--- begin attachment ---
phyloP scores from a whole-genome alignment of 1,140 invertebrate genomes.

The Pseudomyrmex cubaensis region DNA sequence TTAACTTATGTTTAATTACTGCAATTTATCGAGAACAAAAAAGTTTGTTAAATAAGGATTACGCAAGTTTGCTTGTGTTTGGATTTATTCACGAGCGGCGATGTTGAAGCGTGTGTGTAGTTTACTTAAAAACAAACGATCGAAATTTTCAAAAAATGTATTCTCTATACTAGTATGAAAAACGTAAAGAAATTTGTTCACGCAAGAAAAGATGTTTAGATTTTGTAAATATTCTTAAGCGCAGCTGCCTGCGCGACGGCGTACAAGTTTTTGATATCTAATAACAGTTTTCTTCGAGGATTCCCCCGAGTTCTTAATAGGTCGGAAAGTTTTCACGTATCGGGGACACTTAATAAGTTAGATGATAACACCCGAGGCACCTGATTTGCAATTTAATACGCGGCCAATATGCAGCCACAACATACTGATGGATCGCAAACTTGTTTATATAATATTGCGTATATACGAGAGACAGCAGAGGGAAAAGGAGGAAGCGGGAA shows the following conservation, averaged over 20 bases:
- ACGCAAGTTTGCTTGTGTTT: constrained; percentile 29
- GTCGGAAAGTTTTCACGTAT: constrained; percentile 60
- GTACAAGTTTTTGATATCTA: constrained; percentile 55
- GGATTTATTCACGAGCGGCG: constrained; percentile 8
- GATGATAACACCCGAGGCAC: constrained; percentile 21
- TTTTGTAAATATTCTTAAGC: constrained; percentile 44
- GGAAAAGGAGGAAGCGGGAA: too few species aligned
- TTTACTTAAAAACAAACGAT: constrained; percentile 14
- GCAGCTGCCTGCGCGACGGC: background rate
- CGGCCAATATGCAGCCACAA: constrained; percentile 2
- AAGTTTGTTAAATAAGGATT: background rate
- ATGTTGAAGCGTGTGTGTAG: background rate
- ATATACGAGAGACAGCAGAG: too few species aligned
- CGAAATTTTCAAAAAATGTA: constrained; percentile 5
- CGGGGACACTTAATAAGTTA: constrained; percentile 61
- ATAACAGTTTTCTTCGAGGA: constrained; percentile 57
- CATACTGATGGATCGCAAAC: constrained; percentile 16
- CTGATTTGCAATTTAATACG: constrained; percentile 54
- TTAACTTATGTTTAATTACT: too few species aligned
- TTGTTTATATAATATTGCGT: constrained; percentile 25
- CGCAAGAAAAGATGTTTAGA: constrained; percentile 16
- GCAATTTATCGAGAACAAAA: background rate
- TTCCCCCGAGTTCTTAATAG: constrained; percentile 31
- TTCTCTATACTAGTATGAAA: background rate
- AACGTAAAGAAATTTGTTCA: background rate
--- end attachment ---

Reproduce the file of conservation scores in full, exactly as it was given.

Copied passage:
phyloP scores from a whole-genome alignment of 1,140 invertebrate genomes.

The Pseudomyrmex cubaensis region DNA sequence TTAACTTATGTTTAATTACTGCAATTTATCGAGAACAAAAAAGTTTGTTAAATAAGGATTACGCAAGTTTGCTTGTGTTTGGATTTATTCACGAGCGGCGATGTTGAAGCGTGTGTGTAGTTTACTTAAAAACAAACGATCGAAATTTTCAAAAAATGTATTCTCTATACTAGTATGAAAAACGTAAAGAAATTTGTTCACGCAAGAAAAGATGTTTAGATTTTGTAAATATTCTTAAGCGCAGCTGCCTGCGCGACGGCGTACAAGTTTTTGATATCTAATAACAGTTTTCTTCGAGGATTCCCCCGAGTTCTTAATAGGTCGGAAAGTTTTCACGTATCGGGGACACTTAATAAGTTAGATGATAACACCCGAGGCACCTGATTTGCAATTTAATACGCGGCCAATATGCAGCCACAACATACTGATGGATCGCAAACTTGTTTATATAATATTGCGTATATACGAGAGACAGCAGAGGGAAAAGGAGGAAGCGGGAA shows the following conservation, averaged over 20 bases:
- ACGCAAGTTTGCTTGTGTTT: constrained; percentile 29
- GTCGGAAAGTTTTCACGTAT: constrained; percentile 60
- GTACAAGTTTTTGATATCTA: constrained; percentile 55
- GGATTTATTCACGAGCGGCG: constrained; percentile 8
- GATGATAACACCCGAGGCAC: constrained; percentile 21
- TTTTGTAAATATTCTTAAGC: constrained; percentile 44
- GGAAAAGGAGGAAGCGGGAA: too few species aligned
- TTTACTTAAAAACAAACGAT: constrained; percentile 14
- GCAGCTGCCTGCGCGACGGC: background rate
- CGGCCAATATGCAGCCACAA: constrained; percentile 2
- AAGTTTGTTAAATAAGGATT: background rate
- ATGTTGAAGCGTGTGTGTAG: background rate
- ATATACGAGAGACAGCAGAG: too few species aligned
- CGAAATTTTCAAAAAATGTA: constrained; percentile 5
- CGGGGACACTTAATAAGTTA: constrained; percentile 61
- ATAACAGTTTTCTTCGAGGA: constrained; percentile 57
- CATACTGATGGATCGCAAAC: constrained; percentile 16
- CTGATTTGCAATTTAATACG: constrained; percentile 54
- TTAACTTATGTTTAATTACT: too few species aligned
- TTGTTTATATAATATTGCGT: constrained; percentile 25
- CGCAAGAAAAGATGTTTAGA: constrained; percentile 16
- GCAATTTATCGAGAACAAAA: background rate
- TTCCCCCGAGTTCTTAATAG: constrained; percentile 31
- TTCTCTATACTAGTATGAAA: background rate
- AACGTAAAGAAATTTGTTCA: background rate